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Workers’ union welcomes federal budget’s Future Made in Australia

The Australian Manufacturing Workers’ Union has welcomed the “Future Made in Australia” package worth $22.7 billion, announced under this week’s federal budget.

The Australian Manufacturing Workers’ Union has welcomed the “Future Made in Australia” package worth $22.7 billion, announced under this week’s federal budget.

During the federal budget address, the package was announced to include $13.7 billion in production tax incentives for green hydrogen and processed critical minerals, $1.7 billion for a Future Made in Australia Innovation Fund to develop new industries such as green metals and low carbon fuels, $520 million to deepen net zero trade and engagement with our region, and $566 million to map the geological potential of our country in critical minerals and groundwater.

Australian Manufacturing Workers’ Union (AMWU) national secretary Steve Murphy said the package cements it as the biggest industrial policy shift in our lifetime.


“It’s a big win for the AMWU and for our members. We have been tirelessly campaigning for the last three years to make this a reality,” Murphy said.

“It means we are now moving from ‘if’ we will make things here, to ‘how’ we will make things here. It’s time for things to be made in Australia again.”

AMWU welcomed the investment of $500 million in skills for priority industries like clean energy, construction, and manufacturing.

Murphy said the AMWU is heartened to see the federal government heed its calls in transforming Australia into a clean energy superpower.

“We have extraordinary natural advantages in wind and sun, and we are incredibly rich in critical minerals. We must leverage these advantages with necessary speed,” Murphy said.

“There are significant opportunities in major renewable technologies such as battery cell manufacturing, electric heavy vehicles, onshore and offshore wind power, solar panel manufacturing and domestic production of high voltage cables for renewable energy transmission.

“Not only can we shore up domestic demand, we can unlock significant export potential for Australia. This gives us an opportunity to increase our sovereign capability and bolster our economic future.”

The AMWU recently backed strike action taken by South Australian submarine workers employed at government-operated ASC maintenance and sustainment facility in Osborne Park Shipyard earlier this month.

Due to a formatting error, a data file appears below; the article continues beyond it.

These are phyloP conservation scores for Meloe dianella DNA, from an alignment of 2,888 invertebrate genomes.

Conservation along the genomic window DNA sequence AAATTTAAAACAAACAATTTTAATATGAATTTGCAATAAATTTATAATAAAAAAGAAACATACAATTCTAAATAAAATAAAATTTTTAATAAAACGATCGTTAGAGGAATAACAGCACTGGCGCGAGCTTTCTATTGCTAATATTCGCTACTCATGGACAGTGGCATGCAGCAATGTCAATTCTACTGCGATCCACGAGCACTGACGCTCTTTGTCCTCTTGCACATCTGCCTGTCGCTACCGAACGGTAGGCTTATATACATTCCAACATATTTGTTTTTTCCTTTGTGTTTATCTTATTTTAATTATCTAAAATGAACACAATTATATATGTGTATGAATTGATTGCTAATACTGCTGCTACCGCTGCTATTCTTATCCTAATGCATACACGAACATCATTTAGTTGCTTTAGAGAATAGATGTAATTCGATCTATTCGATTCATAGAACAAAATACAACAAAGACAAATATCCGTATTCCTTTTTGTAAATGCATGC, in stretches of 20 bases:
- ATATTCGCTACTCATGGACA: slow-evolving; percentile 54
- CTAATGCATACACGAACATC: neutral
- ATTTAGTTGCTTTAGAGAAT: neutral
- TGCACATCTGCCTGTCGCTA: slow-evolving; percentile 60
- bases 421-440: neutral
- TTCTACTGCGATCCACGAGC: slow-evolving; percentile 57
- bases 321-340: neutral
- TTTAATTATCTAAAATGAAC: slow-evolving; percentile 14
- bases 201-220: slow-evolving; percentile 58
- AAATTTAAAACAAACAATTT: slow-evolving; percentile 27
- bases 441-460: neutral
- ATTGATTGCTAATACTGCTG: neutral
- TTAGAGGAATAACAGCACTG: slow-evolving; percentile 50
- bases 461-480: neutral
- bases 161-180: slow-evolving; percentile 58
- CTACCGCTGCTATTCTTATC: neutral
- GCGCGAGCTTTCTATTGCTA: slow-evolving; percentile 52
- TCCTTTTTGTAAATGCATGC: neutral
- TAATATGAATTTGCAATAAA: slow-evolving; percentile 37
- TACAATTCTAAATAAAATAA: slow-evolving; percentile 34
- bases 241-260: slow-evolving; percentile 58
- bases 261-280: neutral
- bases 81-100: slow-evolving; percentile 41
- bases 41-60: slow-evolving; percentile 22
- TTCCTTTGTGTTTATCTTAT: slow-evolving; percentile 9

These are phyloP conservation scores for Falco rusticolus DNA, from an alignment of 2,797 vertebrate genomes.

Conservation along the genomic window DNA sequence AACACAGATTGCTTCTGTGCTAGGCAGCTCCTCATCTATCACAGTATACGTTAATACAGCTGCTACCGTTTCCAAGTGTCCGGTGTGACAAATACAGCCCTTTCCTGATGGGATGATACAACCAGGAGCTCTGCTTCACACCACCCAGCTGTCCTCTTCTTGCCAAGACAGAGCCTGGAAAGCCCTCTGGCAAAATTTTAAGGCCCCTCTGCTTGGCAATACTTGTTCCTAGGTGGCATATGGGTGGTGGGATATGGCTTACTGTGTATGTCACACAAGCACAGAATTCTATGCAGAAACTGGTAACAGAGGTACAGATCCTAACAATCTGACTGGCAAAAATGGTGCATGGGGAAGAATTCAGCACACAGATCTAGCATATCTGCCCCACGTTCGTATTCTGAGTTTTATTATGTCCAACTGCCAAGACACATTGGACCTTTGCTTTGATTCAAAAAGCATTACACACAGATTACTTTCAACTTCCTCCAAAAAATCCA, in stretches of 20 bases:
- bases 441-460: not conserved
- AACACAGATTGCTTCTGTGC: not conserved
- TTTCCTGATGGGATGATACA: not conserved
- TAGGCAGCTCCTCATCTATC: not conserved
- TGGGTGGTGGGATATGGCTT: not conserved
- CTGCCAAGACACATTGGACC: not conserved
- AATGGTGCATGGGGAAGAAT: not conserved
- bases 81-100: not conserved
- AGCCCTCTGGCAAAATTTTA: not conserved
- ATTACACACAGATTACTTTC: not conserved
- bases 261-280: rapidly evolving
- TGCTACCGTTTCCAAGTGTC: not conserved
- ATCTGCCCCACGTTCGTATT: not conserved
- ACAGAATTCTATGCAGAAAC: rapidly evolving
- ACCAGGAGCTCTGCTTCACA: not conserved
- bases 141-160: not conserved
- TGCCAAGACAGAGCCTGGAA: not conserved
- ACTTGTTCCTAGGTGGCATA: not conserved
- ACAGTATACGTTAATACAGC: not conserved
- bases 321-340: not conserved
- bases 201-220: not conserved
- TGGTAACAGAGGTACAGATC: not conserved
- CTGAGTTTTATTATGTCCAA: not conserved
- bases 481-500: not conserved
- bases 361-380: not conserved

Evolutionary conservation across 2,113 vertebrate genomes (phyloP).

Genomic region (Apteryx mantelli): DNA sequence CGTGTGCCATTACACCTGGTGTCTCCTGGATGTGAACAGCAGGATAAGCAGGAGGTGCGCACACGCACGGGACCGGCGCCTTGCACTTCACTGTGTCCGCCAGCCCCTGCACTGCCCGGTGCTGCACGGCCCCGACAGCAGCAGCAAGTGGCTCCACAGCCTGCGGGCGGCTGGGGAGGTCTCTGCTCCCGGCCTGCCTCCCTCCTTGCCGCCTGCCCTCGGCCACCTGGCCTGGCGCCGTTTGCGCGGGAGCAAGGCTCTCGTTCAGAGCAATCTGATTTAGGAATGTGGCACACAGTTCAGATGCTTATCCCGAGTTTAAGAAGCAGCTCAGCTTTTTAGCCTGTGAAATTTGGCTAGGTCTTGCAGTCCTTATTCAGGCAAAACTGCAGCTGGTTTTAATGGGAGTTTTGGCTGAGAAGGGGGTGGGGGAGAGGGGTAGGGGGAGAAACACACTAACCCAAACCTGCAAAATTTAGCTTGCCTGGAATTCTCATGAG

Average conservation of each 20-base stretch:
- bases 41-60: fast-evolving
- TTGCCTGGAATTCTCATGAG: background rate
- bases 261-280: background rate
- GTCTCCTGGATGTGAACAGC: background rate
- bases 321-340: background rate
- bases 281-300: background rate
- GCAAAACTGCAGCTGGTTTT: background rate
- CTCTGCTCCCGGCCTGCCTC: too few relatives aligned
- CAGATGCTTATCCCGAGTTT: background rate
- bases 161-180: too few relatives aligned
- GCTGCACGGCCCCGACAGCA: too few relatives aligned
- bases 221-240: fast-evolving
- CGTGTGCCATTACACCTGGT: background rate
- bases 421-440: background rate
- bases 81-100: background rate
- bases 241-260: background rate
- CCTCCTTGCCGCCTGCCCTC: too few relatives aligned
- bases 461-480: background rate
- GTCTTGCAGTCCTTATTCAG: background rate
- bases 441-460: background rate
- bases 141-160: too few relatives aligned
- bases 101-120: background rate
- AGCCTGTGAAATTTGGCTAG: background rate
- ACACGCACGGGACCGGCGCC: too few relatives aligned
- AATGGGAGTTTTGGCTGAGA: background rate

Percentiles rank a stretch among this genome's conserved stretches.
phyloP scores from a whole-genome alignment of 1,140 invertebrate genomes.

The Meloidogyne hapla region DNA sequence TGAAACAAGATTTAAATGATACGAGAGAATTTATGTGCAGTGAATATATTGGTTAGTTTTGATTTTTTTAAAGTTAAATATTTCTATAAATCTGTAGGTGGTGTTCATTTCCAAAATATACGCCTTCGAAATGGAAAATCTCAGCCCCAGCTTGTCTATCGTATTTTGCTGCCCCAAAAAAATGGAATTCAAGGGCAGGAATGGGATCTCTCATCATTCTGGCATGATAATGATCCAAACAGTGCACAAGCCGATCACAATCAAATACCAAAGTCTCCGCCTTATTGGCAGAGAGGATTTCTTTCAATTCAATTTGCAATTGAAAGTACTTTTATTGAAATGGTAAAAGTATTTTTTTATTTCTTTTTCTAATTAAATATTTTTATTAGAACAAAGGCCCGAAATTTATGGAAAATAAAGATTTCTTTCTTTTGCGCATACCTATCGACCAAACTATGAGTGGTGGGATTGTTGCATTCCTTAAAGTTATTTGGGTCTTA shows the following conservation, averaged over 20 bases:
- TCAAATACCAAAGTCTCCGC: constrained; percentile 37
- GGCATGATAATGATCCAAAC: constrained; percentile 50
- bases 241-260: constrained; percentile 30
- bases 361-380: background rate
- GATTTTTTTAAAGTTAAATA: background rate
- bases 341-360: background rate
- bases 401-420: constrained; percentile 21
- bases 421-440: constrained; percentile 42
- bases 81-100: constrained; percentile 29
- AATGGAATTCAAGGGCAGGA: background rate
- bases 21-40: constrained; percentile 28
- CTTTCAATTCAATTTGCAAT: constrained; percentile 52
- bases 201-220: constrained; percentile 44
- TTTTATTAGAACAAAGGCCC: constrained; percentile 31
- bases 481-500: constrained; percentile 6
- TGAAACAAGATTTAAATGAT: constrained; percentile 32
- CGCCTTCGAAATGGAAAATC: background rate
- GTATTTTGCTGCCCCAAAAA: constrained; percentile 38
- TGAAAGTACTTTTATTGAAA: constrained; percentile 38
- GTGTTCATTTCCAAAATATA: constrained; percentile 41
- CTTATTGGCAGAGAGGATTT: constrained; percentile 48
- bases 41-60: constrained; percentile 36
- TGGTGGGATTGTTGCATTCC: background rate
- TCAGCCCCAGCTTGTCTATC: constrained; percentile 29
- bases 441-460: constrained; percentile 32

AMWU, AWU, and ETU members were seeking ASC to address the discrepancy with Western Australian and South Australian wages.

Murphy said the AMWU will have a key role to play in a strong, modern, and green manufacturing sector as the voice for workers across various industries.

“We can secure generations of high-skill, high-quality, well-paid manufacturing jobs and develop new high-value renewable industries as part of the clean energy transition.”

“We welcome the investment of skills and training for a workforce that will power our future. We need hundreds of thousands of skilled tradespeople over the next decade as we decarbonise our economy, transition to renewable energy powered industries, and lift our productivity.”

A “Make in India” initiative designed to promote domestic development, manufacturing and assembly of products in India was previously launched in 2014.

That program has attracted international attention not only for job creation, manufacturing and foreign investment, but also domestic manufacturing and development of defence industry products and research.

Defence Connect is providing deeper insight on the federal budget during the upcoming Defence Connect Budget Summit, hosted this Friday, 17 May, at the Great Hall, Parliament House in Canberra. Attendees can engage with the Minister for Defence Industry Pat Conroy as he sits down with veteran journalist David Speers for an in-person Q&A, unpacking audience questions on Defence’s ambitious acquisition program in light of the federal budget.

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